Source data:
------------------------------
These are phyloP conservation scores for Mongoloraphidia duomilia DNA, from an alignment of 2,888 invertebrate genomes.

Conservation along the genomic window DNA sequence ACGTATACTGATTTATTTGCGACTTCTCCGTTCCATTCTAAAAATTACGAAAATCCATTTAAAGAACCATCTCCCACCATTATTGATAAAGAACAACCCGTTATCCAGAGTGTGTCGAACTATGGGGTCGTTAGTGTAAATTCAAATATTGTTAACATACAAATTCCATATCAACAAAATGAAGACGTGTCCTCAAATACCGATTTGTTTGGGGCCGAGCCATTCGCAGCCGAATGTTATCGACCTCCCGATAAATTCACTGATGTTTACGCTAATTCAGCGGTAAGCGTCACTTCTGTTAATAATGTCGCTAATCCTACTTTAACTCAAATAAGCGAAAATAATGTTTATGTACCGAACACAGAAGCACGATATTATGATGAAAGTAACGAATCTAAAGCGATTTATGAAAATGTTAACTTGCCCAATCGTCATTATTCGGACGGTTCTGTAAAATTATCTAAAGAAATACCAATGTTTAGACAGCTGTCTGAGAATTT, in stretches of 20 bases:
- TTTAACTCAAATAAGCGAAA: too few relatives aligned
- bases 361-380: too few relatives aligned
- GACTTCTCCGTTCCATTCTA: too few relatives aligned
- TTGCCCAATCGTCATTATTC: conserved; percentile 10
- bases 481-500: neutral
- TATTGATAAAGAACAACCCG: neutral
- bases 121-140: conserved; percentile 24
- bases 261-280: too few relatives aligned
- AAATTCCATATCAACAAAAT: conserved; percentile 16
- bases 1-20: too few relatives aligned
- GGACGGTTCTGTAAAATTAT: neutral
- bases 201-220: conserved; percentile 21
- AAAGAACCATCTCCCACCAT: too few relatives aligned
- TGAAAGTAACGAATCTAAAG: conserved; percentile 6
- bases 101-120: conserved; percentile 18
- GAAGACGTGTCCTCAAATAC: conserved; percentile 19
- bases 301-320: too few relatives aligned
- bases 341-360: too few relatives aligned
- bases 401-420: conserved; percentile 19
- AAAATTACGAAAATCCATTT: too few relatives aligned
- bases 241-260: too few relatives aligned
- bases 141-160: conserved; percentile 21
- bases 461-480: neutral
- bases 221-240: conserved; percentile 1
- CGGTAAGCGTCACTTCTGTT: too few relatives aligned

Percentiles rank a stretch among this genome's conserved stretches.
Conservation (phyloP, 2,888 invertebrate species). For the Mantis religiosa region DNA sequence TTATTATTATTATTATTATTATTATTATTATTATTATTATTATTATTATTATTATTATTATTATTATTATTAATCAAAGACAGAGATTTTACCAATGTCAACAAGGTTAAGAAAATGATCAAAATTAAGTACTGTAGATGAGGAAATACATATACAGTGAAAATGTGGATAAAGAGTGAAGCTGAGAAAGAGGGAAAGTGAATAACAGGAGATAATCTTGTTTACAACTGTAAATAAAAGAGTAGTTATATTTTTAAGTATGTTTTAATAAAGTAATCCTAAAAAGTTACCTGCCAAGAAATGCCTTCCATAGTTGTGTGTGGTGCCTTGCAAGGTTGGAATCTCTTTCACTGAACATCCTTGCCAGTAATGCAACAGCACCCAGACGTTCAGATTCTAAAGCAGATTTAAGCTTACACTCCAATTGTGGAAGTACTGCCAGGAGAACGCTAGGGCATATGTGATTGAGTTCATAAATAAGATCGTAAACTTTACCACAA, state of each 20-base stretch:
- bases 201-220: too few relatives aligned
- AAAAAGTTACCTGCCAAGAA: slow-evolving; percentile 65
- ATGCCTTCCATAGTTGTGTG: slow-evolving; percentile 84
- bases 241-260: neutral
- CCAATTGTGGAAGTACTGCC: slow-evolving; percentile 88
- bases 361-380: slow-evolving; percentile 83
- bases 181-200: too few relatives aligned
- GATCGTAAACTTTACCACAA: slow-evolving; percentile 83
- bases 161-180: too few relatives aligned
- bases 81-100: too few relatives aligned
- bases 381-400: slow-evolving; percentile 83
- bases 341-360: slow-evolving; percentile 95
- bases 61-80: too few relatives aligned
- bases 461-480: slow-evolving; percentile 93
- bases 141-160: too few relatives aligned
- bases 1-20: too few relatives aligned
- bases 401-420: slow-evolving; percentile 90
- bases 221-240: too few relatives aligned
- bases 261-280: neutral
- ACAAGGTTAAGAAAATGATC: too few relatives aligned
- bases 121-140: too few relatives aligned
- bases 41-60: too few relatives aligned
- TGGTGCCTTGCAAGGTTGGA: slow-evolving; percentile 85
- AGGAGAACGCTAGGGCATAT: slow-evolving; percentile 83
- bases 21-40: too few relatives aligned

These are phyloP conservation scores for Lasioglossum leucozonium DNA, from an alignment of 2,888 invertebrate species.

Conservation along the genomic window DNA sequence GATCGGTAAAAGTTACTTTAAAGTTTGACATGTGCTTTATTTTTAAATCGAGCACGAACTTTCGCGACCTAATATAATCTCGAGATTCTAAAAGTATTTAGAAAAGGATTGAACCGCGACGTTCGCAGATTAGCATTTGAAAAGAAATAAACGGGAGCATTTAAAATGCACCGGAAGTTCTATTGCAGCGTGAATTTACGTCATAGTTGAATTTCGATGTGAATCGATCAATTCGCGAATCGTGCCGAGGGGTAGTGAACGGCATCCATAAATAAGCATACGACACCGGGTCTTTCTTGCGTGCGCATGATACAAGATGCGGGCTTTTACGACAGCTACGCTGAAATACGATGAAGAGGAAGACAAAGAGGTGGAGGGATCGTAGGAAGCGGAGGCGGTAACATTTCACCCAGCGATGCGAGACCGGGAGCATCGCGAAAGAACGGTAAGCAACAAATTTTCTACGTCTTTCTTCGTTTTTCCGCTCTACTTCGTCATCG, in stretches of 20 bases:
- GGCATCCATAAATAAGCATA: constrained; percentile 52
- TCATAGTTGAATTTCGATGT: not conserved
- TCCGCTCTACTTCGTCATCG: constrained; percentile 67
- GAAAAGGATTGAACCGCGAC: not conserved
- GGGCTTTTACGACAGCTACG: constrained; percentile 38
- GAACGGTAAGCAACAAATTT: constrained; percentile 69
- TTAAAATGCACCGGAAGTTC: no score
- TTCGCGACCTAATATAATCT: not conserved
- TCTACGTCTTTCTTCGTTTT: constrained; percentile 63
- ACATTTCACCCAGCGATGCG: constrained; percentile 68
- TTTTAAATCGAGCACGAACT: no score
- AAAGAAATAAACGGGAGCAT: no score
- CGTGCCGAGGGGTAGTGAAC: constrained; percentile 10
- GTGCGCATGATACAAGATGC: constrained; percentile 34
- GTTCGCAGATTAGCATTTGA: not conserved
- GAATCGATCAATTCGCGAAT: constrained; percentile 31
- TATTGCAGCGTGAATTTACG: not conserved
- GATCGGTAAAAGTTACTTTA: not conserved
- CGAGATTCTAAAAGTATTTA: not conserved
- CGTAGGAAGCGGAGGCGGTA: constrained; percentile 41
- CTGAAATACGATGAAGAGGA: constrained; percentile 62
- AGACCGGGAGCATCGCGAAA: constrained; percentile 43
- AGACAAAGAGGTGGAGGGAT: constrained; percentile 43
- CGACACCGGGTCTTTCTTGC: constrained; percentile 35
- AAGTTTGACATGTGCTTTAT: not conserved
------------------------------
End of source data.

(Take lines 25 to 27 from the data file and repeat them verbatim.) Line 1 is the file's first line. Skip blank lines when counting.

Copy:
- bases 461-480: neutral
- bases 221-240: conserved; percentile 1
- CGGTAAGCGTCACTTCTGTT: too few relatives aligned